Next came a talk between L’Heureux and his doctor. “I reviewed for him my progress—I liked the irony of the term—from my half-assed stumbling walk to reliance on a cane, and then that sobering moment when I was forced to use a walker. That was where I was now. Next would come the wheelchair…” (8) The doctor told him that he still had enough brain matter to be of sound mind. L’Heureux took this as a compliment, although the practical effect of what the doctor said was that the doctor was not going to request a mental health evaluation.

“Thus my suicide began,” L’Heureux wrote dramatically. “Three home visits by two doctors—my primary physician and my neurologist—officially established my decision to die with dignity… I signed a formal document attesting to my decision, and it was co-signed and witnessed, according to the law.” (9) L’Heureux received his lethal prescription.

What’s wrong with this picture?

The main criteria of California’s assisted suicide law is that a person have a terminal illness which will, within reasonable medical judgment, result in death within six months. Yet, there is no mention in L’Heureux’s essay of his being at all close to death. He was just seemingly a man with a slowly progressive condition who like many people his age – he was 82 – used a walker and had some anxiety about the future. 
However, there is no clear mechanism in the law for enforcing the requirement that doctors determine that a person be in the end stage of an illness. It is sort of the honor system.

There is also the requirement that a person’s request must not arise from the undue influence of another. However, the doctor must only ascertain if the person “is feeling” unduly influenced. A person who is being influenced may not be aware of it. That is the nature of influence.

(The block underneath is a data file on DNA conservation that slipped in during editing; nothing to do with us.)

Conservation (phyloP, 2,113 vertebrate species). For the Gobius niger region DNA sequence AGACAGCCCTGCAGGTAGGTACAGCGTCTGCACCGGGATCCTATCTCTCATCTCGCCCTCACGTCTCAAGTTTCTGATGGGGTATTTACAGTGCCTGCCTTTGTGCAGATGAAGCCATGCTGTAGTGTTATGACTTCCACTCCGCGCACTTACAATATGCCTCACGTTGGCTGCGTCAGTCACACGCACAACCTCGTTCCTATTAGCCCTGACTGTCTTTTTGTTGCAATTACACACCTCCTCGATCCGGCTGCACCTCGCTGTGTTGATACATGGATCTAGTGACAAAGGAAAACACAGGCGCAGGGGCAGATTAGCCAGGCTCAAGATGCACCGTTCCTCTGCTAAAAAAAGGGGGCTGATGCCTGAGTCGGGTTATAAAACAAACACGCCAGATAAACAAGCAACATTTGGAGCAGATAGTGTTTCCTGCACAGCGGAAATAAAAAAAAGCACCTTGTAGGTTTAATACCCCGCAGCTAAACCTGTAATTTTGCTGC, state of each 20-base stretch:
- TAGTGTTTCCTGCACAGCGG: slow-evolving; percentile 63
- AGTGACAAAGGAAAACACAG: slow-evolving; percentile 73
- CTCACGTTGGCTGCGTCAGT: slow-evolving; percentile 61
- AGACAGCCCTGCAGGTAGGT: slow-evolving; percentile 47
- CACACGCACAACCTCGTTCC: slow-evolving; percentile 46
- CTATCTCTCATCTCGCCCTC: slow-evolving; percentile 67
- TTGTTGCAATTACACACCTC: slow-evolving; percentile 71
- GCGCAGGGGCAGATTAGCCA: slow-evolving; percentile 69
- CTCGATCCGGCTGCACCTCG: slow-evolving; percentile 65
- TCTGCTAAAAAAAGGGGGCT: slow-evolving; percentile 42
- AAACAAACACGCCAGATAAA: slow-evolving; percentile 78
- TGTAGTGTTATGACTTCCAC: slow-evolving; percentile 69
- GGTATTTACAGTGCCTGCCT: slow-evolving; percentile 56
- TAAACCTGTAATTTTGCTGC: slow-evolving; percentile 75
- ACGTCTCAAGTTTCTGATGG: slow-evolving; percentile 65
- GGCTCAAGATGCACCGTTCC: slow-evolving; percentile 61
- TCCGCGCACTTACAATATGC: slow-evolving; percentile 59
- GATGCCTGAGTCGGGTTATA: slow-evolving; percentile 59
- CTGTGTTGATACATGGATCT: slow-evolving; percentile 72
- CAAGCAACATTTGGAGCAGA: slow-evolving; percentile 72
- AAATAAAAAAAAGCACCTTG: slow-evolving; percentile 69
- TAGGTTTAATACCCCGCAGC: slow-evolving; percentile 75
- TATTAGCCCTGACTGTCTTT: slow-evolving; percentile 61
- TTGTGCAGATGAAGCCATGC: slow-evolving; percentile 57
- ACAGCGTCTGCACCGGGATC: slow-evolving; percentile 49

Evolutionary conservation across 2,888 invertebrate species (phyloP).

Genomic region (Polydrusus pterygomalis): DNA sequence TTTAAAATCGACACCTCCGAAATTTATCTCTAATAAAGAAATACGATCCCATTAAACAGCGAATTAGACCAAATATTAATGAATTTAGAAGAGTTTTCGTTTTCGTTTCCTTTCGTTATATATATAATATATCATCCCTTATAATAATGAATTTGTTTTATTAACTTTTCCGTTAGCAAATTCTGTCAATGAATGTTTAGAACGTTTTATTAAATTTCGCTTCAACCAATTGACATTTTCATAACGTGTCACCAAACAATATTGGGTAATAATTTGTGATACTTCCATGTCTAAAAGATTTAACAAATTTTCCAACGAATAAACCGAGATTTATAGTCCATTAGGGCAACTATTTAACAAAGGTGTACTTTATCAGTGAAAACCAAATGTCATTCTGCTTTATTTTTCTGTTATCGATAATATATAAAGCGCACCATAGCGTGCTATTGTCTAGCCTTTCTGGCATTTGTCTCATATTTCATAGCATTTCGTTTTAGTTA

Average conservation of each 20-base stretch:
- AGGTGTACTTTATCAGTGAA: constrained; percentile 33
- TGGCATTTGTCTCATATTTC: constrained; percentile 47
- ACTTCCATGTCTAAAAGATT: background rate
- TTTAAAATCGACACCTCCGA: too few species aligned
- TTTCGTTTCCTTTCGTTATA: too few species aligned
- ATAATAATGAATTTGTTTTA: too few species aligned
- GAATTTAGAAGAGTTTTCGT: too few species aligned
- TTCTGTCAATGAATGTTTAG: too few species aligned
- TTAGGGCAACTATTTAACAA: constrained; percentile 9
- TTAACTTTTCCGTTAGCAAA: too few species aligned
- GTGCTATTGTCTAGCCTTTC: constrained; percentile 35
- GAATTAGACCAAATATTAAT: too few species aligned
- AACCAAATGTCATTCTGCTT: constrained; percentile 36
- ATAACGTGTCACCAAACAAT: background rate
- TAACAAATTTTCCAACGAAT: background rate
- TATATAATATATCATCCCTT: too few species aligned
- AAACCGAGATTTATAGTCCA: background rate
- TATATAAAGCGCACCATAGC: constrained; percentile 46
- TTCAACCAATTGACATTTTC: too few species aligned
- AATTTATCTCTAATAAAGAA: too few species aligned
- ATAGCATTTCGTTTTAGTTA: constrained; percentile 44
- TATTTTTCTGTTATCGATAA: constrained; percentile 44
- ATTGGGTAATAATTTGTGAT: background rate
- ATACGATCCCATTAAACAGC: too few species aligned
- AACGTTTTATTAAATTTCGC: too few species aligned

It is chilling to read of L’Heureux’s belief – a belief that apparently went unchallenged – that his suicide was “an agreed – upon act of love.” (10)

Many studies have established that people with PD have a higher suicidal ideation rate than the general population. In one study, suicidal ideation was present in 31% of participants with PD, compared with 16% of patients with psoriasis, and 2% of healthy controls. The authors recommended that “clinical assessment of PD patients should include a psychiatric evaluation investigating suicidal ideation and perceived disability”. (11) As with other groups, suicide among people with PD is a preventable tragedy.
Once L’Heureux had his lethal prescription, he and Joan discussed the date for what he called the Event. “Given the strain that all of this put on us…we chose sooner, rather than later. April 22nd, three weeks away.”

John L’Heureux died on that date. There may not have been anyone around with enough sway with him to suggest otherwise.

  1. https://www.nytimes.com/2019/04/25/obituaries/john-lheureux-dead.html
  2. https://www.newyorker.com/books/this-week-in-fiction/john-lheureux-05-06-19
  3. https://www.bostonglobe.com/metro/obituaries/2019/05/01/and-thus-suicide-began-prolific-author-john-heureux-wrote-his-final-essay-death-and-dignity/m4yqp88Bfb7RqSc1bFX0cM/story.html
  4. https://www.nytimes.com/2019/04/25/obituaries/john-lheureux-dead.html
  5. https://www.newyorker.com/books/this-week-in-fiction/john-lheureux-05-06-19
  6. Ibid.
  7. Ibid.
  8. Ibid.
  9. Ibid.
  10. Ibid.
  11. https://www.psychiatryadvisor.com/home/topics/neurocognitive-disorders/parkinsons-disease/correlates-of-increased-suicidal-ideation-in-parkinson-disease/
  12. New Yorker essay